For years, closed-end funds have been overshadowed by their more glamorous cousins, exchange-traded funds. Now they're staging a comeback.
Key to their success is a renewed interest in investments that generate yield as baby boomers approach retirement age. But closed-end fund managers have also had to adapt and overhaul their investment strategies as some of the traditional sources of yield disappeared.
Since November, the record for largest initial public offering for a closed-end fund has been broken three times.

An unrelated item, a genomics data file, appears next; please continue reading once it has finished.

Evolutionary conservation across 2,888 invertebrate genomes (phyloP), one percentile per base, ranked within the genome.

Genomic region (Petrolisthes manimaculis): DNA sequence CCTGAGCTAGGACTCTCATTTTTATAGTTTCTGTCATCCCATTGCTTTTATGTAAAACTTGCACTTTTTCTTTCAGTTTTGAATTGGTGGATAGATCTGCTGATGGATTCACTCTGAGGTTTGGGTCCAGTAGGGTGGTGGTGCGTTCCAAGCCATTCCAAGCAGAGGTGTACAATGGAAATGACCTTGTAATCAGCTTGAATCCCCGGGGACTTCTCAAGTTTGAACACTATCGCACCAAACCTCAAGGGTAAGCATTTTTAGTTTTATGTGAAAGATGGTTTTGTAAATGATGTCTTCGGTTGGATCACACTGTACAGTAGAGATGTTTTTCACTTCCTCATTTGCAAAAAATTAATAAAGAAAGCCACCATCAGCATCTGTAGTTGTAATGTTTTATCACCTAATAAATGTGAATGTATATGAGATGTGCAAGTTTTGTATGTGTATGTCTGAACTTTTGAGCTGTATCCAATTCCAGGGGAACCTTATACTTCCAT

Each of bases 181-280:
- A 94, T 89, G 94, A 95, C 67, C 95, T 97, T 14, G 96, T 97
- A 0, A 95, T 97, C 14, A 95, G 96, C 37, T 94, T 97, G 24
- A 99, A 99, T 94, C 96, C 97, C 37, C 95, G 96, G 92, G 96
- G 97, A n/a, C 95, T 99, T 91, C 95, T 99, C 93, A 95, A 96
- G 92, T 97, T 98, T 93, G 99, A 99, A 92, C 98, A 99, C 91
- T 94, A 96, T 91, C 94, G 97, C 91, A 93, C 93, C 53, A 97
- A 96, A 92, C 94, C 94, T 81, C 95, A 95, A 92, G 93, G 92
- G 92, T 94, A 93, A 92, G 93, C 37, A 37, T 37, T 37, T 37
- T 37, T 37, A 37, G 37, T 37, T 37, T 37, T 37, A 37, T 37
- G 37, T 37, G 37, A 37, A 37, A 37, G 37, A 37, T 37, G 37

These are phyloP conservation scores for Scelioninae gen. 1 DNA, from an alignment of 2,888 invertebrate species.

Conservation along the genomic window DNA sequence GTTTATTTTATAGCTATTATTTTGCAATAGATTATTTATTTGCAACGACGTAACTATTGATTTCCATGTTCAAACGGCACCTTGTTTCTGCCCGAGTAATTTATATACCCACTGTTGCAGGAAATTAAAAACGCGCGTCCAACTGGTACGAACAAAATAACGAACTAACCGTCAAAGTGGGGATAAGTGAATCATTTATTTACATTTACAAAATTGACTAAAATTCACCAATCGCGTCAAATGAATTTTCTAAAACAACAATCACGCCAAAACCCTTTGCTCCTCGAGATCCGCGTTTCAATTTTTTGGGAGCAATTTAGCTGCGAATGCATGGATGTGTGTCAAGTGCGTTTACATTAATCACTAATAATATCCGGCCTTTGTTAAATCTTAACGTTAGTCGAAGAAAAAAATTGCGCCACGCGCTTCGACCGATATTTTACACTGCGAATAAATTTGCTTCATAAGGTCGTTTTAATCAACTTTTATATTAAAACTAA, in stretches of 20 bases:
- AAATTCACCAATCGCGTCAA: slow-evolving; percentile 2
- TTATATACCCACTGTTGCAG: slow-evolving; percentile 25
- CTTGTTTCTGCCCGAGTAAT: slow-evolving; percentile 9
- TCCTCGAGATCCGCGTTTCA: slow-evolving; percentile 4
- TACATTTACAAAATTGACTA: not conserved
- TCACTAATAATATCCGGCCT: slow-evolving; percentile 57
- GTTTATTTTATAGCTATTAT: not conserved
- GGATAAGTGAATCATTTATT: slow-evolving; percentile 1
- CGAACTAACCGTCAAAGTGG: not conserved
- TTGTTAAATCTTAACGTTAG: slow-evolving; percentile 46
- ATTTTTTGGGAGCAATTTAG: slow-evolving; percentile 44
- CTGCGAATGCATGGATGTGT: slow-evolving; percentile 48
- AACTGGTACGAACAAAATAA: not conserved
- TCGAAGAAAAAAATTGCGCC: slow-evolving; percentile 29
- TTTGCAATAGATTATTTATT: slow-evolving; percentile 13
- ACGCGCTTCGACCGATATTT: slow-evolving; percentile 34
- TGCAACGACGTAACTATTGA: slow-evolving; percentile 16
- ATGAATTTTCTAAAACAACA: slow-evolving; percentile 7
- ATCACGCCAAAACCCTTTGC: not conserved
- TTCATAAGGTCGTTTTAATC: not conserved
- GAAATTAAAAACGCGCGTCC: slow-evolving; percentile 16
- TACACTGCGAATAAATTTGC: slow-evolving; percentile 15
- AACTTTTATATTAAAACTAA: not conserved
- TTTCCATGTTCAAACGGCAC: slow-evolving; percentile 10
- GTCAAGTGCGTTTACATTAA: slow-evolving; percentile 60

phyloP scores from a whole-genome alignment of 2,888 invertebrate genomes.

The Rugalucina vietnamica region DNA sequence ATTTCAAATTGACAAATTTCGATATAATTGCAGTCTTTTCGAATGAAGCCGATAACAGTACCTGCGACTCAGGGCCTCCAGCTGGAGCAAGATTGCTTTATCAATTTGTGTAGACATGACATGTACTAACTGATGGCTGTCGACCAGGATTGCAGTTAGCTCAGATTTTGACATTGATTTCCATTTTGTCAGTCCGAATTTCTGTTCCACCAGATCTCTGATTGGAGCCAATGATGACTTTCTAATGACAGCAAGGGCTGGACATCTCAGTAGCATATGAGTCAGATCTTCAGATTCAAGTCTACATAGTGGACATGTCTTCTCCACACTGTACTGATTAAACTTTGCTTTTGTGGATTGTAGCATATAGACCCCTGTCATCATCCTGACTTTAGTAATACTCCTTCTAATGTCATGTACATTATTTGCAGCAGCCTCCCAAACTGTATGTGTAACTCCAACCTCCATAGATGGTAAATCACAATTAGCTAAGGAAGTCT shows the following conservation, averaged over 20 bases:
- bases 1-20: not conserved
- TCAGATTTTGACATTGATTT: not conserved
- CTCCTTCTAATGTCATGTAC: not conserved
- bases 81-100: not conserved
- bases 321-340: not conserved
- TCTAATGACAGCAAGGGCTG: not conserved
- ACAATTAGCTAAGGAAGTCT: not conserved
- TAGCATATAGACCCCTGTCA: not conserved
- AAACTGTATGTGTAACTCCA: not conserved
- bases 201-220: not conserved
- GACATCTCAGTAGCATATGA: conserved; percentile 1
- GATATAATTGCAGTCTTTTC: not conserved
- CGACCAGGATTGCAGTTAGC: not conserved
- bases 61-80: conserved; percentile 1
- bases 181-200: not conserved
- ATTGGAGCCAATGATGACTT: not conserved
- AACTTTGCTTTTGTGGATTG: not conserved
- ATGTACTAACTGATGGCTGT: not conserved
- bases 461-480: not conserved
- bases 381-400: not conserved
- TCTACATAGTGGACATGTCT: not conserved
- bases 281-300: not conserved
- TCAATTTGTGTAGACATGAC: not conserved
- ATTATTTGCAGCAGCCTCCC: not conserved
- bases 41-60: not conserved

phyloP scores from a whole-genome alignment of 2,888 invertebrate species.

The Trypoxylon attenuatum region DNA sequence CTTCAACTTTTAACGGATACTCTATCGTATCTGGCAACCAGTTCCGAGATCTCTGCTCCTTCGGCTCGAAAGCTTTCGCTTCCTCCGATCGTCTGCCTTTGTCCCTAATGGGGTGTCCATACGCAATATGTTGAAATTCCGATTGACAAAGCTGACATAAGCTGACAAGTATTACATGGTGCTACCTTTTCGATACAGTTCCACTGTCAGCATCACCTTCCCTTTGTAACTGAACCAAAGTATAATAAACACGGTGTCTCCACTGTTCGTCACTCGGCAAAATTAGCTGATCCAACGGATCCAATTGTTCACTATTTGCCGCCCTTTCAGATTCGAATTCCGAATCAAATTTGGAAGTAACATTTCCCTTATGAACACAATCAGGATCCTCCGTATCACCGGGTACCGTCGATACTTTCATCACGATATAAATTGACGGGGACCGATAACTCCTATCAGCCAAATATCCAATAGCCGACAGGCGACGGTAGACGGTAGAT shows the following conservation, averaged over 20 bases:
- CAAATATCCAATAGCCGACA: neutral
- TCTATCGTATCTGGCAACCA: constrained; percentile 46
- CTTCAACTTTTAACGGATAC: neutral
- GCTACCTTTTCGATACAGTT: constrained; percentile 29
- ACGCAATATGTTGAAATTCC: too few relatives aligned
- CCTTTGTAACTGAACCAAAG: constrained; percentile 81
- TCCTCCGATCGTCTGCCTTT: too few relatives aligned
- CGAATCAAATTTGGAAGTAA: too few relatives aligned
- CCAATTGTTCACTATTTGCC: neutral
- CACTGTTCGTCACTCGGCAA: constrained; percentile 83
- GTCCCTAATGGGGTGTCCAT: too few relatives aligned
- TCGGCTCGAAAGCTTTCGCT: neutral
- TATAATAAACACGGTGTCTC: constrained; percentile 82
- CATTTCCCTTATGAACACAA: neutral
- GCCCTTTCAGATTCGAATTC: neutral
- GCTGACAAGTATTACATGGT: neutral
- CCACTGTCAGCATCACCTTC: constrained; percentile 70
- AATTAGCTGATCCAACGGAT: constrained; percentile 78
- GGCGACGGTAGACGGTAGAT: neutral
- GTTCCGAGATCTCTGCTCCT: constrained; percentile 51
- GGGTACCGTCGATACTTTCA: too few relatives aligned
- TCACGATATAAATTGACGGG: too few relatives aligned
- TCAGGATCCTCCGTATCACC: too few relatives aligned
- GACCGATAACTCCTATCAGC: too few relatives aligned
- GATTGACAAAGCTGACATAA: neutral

Like ETFs, closed-end funds are traded on an exchange. But unlike ETFs, which are created and dissolved as needed, closed-end funds issue a fixed number of shares. This structure lends itself to investing in illiquid securities and using leverage to juice returns, because managers don't have to worry about raising cash to meet redemptions.It also has a major drawback: share prices of closed-end funds can move sharply out of line with the value of their holdings, allowing investors to snap them up at a discount or forcing them to pay a premium. By comparison, investors love ETFs for their low fees and tax advantages. ETFs also tend to closely track the net asset value of their component securities. That's because market makers create new shares when prices move up to a premium over NAV and dissolve them into their constituent securities when prices fall to a discount.